Meet the Team
Davidson Academy of Nevada
Math, reading, video games
Math Club, Science Bowl
2-time MOSP attendee, USAJMO winner, USAPHO Gold medalist, USACO Platinum tier, 1st-place Intermountain, 1st place Nevada Prize Exam, Mathcounts National Semifinalist, U.S.A. Physics Team attendee
I started working on the F=ma competition when I was in 8th grade, on the suggestion of my dad. He helped me prepare for the F=ma, teaching me how to deal with problems much harder than those covered in my physics class at school. He had a lot of first-hand experience with physics competitions, albeit Chinese ones instead of the F=ma, so he was able to help me train to a level where I made the USAPHO. I didn’t do very well my first year, although I don’t know exactly how poorly I did (I think I forgot to finish the form...), but I did better the next two years, earning two Silver medals. I hope that, at the U.S. Physics Team, I can improve my abilities further over the two weeks. I especially hope that I can find some improvement in my lab skills, as I haven’t really done many physics experiments before. Sure, I’ve done some in class, but I wasn’t really good at them and have no clue how they might compare to labs at the U.S. Physics Team.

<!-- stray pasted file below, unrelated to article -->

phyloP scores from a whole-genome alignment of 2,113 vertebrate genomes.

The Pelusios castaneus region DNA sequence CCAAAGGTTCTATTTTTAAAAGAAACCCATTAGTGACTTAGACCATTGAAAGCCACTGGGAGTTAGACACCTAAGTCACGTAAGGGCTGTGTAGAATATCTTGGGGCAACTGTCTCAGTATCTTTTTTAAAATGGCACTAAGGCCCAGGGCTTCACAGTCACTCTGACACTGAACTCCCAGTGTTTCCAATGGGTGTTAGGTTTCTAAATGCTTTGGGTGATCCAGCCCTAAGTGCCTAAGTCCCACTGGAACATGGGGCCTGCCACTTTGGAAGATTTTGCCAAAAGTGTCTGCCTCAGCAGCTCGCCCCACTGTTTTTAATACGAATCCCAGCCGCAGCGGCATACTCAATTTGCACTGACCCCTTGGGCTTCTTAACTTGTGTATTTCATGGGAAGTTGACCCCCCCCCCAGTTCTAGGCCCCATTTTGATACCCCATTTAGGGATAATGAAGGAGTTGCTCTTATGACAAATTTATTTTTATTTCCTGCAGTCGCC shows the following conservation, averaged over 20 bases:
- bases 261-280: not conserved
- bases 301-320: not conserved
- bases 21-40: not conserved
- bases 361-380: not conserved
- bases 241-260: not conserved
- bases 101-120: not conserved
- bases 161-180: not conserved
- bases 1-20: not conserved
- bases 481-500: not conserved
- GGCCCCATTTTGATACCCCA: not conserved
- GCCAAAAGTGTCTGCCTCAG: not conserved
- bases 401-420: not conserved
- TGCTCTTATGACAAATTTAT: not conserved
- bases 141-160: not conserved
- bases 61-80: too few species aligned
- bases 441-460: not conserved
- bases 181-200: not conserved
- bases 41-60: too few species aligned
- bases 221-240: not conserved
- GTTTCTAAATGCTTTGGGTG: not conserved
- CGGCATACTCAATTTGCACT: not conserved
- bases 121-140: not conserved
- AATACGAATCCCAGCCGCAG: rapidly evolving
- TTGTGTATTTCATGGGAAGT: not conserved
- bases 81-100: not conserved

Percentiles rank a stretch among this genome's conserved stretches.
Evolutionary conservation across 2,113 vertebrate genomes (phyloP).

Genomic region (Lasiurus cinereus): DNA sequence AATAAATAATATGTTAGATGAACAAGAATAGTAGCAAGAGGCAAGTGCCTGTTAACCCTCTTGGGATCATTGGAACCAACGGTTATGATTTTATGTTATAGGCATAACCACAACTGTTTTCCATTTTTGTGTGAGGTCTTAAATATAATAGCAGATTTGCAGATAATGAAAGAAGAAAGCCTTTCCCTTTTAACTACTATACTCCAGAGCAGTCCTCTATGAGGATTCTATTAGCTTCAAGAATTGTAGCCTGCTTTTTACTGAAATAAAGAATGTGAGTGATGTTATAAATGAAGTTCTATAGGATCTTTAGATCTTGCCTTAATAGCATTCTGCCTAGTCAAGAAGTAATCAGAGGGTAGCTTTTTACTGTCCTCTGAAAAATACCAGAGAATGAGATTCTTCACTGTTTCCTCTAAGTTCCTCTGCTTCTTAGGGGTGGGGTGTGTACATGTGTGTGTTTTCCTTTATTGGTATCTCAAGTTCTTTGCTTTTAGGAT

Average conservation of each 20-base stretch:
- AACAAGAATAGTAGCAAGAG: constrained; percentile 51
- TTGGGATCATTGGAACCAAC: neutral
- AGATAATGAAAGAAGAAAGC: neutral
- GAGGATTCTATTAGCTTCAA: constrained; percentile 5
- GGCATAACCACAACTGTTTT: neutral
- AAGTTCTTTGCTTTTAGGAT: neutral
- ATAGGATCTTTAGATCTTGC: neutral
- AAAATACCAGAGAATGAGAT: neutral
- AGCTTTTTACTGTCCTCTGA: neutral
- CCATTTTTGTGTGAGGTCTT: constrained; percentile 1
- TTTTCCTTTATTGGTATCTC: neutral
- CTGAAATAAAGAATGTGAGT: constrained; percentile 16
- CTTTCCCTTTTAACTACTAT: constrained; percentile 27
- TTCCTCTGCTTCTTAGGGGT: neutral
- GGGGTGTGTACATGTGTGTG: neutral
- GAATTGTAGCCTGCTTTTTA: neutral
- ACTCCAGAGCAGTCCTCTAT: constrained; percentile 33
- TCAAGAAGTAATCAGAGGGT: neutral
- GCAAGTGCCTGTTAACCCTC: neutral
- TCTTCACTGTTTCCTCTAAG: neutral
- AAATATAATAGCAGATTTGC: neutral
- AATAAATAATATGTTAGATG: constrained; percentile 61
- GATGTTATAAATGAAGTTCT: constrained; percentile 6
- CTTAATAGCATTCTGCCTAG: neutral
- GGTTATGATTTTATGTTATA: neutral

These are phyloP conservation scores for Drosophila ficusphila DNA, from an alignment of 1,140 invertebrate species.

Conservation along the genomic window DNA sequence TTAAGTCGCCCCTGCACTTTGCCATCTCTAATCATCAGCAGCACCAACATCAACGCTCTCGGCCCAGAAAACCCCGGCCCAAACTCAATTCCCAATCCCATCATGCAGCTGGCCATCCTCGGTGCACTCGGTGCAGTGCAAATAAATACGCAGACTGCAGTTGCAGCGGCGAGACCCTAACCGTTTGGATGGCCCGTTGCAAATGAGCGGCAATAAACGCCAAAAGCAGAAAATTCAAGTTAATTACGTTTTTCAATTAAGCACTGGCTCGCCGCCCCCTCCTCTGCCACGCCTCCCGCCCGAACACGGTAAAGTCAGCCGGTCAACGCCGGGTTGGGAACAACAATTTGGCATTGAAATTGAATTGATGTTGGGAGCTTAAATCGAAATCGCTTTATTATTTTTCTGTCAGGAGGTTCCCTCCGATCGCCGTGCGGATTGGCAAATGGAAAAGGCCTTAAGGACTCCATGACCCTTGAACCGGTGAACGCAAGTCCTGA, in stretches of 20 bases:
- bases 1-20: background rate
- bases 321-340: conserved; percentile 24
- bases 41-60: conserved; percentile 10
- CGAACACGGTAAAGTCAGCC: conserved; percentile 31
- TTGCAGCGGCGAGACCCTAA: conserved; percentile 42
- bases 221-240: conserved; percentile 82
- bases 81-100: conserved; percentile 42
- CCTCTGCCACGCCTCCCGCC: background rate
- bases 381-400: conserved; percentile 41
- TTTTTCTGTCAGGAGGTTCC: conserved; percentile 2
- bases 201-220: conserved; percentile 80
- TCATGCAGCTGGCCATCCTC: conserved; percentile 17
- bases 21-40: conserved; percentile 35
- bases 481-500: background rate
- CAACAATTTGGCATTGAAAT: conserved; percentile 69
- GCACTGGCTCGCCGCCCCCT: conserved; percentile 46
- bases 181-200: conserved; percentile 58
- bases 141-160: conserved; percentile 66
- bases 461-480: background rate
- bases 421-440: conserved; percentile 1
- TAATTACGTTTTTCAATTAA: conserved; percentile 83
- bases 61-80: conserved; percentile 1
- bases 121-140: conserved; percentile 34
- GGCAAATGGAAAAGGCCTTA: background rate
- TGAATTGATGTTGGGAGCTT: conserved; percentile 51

One reason that I like physics is that it allows me to figure out how things work. Knowledge of physics allows me to understand (at some level) why a book on a table slides differently when I push on it at different angles, and why the bouncy-ball's height keeps on getting lower and lower. It teaches me about the forces behind rocket propulsion, and also the strange effects of moving at near-light-speed. Another reason is just the wonder of physics in general—things such as black holes, gravitational waves, string theory, and quantum mechanics simply sound really cool. Even if I probably won’t get even remotely close to learning everything interesting in physics within the next few years, learning physics and working problems is still interesting and might allow me to understand some basic parts of these concepts. For example, learning about Newtonian gravity allows me to understand a non-general-relativistic picture of how black holes work, while general relativity (if I actually knew it) might give a more accurate picture of both black holes and gravitational waves (admittedly, the concepts make some sense with the conventional “fabric of spacetime” public image of general relativity, but I have no clue how accurate this picture actually is). An understanding of quantum mechanics would probably allow me to grasp some of the basic ideas of string theory (honestly, I have no clue how it would help anything if we assumed everything was made of vibrating strings), while an understanding of (basic, one dimensional) quantum mechanics itself can be obtained by taking a class (which I have actually done).
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